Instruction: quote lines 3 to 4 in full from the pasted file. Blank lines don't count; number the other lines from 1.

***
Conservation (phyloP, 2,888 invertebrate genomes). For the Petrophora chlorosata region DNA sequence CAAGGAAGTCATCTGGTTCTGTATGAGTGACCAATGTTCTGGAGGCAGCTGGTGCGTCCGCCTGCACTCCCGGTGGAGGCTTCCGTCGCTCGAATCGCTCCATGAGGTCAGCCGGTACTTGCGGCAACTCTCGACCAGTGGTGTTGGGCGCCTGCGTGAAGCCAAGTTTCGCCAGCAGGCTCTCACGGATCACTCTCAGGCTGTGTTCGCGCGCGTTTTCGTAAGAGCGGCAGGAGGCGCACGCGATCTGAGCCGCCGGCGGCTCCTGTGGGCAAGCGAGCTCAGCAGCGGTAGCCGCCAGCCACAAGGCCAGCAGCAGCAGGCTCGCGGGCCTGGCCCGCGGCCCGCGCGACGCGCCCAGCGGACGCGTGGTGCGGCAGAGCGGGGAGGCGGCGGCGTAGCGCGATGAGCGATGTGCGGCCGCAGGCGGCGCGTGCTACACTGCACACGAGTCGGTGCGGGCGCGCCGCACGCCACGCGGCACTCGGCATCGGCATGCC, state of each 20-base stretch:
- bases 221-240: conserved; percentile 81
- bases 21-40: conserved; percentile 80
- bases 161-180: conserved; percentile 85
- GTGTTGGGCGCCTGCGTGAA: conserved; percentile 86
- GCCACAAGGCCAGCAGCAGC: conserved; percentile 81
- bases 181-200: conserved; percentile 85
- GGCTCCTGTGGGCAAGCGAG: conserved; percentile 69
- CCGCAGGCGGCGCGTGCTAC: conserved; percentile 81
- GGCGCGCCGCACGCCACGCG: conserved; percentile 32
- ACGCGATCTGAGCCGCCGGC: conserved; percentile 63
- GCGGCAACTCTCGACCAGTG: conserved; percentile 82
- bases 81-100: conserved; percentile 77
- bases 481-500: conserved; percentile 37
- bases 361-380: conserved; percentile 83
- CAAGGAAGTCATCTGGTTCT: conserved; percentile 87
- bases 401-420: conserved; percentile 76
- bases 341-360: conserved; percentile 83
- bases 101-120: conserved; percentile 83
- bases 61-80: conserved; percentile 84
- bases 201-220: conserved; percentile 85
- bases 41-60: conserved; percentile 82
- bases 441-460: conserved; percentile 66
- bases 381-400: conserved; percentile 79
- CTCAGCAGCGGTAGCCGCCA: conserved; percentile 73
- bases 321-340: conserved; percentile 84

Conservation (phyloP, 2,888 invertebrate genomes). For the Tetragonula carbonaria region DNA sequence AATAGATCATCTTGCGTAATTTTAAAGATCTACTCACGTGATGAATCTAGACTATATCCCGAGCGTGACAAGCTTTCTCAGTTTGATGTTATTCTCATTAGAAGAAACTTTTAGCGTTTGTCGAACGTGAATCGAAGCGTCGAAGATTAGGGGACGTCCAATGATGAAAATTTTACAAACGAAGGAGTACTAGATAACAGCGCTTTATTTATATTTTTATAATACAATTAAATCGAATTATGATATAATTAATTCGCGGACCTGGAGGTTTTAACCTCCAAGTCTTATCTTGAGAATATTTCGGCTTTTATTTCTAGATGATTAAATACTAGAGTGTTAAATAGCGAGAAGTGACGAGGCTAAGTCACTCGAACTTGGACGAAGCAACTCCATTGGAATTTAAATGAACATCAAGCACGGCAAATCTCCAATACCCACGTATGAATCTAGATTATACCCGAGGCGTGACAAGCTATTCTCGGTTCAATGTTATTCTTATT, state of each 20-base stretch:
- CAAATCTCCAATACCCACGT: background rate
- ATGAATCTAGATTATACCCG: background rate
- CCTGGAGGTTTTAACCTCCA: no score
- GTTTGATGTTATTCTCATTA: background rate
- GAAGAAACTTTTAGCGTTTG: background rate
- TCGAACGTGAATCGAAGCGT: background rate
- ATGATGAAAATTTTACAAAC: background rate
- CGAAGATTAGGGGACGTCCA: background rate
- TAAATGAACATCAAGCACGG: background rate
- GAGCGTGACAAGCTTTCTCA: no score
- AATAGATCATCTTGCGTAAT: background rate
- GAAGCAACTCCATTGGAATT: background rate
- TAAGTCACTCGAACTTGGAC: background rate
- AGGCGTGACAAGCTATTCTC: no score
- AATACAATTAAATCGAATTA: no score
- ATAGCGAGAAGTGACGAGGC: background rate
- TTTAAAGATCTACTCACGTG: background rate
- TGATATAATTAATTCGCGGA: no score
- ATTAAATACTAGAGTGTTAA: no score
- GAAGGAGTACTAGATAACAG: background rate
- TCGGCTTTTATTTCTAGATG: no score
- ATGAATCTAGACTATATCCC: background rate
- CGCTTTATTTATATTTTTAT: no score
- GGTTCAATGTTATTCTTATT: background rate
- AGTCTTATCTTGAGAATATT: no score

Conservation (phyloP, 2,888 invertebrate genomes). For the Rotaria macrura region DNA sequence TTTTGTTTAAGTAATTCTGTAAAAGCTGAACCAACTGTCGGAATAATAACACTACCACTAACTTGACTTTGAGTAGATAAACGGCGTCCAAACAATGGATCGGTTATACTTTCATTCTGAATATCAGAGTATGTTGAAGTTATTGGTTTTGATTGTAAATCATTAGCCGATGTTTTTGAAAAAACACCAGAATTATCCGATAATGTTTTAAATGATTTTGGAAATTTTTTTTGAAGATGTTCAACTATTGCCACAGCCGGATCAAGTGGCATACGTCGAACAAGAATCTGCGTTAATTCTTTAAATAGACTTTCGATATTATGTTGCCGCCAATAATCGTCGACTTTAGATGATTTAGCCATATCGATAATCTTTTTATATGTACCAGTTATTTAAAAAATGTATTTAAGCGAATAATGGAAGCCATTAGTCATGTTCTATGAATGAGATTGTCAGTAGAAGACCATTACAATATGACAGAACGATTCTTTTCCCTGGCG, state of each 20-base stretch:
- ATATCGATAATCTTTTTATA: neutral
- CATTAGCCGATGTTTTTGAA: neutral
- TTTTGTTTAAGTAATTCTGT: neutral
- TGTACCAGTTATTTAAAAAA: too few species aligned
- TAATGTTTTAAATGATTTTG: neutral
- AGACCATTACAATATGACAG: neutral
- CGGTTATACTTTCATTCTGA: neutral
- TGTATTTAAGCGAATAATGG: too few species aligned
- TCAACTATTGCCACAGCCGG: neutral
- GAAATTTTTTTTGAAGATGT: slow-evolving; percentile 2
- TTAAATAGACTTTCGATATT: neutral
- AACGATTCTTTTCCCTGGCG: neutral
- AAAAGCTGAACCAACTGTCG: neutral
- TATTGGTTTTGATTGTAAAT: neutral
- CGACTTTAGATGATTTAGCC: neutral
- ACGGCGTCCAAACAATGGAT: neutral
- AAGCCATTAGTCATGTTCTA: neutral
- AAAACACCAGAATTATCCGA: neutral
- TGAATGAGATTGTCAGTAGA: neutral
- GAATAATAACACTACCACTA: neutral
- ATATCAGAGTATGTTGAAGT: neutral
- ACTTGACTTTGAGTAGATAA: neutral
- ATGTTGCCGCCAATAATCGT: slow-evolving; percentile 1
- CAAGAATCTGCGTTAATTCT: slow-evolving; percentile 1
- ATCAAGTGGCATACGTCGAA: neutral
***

- bases 21-40: conserved; percentile 80
- bases 161-180: conserved; percentile 85